Projects [2012-present]

Forever a work inprogress, Scoop is like twitter for events. Follow organizations, venues, and event producers to see only the events you want. Built using deep facebook, eventbrite, and ical integration. Uses mongodb, python/flask, angular.js, bootstrap, etc.

Addvocate iPhone app [2014]

This contract project involved building and launching a native Objective-C app for Addvocate, an enterprise social media company. (I’ll upload screenshots later)

HyperLogLogDB [2013]

HyperLogLogDB (github) is used to estimate cardinality of many distinct sets using very low memory. Built and open sourced while at PubNub for use in our analytics pipeline processing terabytes of log data. [2010-2011] offers a dashboard to the real-time city. It aggregates publicly available data from Foursquare, Gowalla, Twitter, Instagram, and Plancast into one unified product showing you what’s happening right now, who is where, the messages they’re sharing and photos they’re uploading. Every minute the system logs, normalizes, and matches 300-500 checkins from all over the world. It’s indexed 150 million checkins at 12 million places from 6 million individual users. The back-end daemon is written in Python, MongoDB and the API and front-end are built on cherrypy supporting a purely ajax interface. The operation is hosted on a distributed Amazon EC2 platform. The iPhone application is developed natively in objective-C.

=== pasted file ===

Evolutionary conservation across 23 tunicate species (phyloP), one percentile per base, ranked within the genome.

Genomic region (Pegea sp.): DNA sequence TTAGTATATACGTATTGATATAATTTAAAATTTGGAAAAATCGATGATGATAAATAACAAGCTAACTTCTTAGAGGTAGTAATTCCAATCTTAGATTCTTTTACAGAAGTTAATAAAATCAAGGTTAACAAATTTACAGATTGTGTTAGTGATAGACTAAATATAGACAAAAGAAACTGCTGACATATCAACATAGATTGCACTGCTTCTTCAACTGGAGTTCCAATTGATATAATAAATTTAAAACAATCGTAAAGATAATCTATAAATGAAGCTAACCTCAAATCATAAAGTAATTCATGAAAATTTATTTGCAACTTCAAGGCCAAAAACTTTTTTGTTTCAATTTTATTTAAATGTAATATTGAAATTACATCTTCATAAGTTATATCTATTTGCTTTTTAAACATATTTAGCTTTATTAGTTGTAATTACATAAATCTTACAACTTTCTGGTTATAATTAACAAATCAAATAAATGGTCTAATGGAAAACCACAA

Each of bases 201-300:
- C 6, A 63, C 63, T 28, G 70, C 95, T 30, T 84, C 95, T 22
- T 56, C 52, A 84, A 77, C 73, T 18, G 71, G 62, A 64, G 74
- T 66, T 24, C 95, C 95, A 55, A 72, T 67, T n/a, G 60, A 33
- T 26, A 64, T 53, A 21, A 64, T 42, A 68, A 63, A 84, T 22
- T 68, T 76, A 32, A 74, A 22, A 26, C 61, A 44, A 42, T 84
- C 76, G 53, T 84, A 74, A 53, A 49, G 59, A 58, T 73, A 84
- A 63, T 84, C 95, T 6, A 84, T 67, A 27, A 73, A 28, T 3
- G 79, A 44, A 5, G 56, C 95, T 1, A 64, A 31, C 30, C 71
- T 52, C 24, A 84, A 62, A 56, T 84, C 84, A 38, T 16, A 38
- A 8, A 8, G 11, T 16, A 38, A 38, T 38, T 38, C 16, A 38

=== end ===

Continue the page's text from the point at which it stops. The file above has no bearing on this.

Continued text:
TweetPulse [2009-2010]

TweetPulse is a real-time “macro-analytics” platform for twitter. It uses the streaming API to aggregate system-wide trends on usage, specifically focusing on links. TweetPulse follows each short url posted on twitter to find the true destination and learn where people are actually linking to. For example, every short url (such as would be resolve and aggregated as the full URL. The most tweeted urls, domains, shortening services, and clients are aggregated on a minute-by-minute granularity. The number of links collected is limited by twitter’s streaming API limit which was 3000 tweets per minute. The statistics would be in near real-time, averaging 5 seconds from the timestamp of the tweet until it became part of the aggregated statistics in the TweetPulse database. Ultimately TweetPulse was shut down due to hardware costs and lack of a clear commercial path.

PyFlickrStreamr [2010]

Flickr doesn’t offer a real streaming API. PyFlickrStreamr provides a continuous, blocking python interface for streaming Flickr photos in near real-time. It is a  wrapper around the Flickr photos.getRecent polling API.


A project from Startup Weekend August 2010. A mobile application for finding and offering ride shares.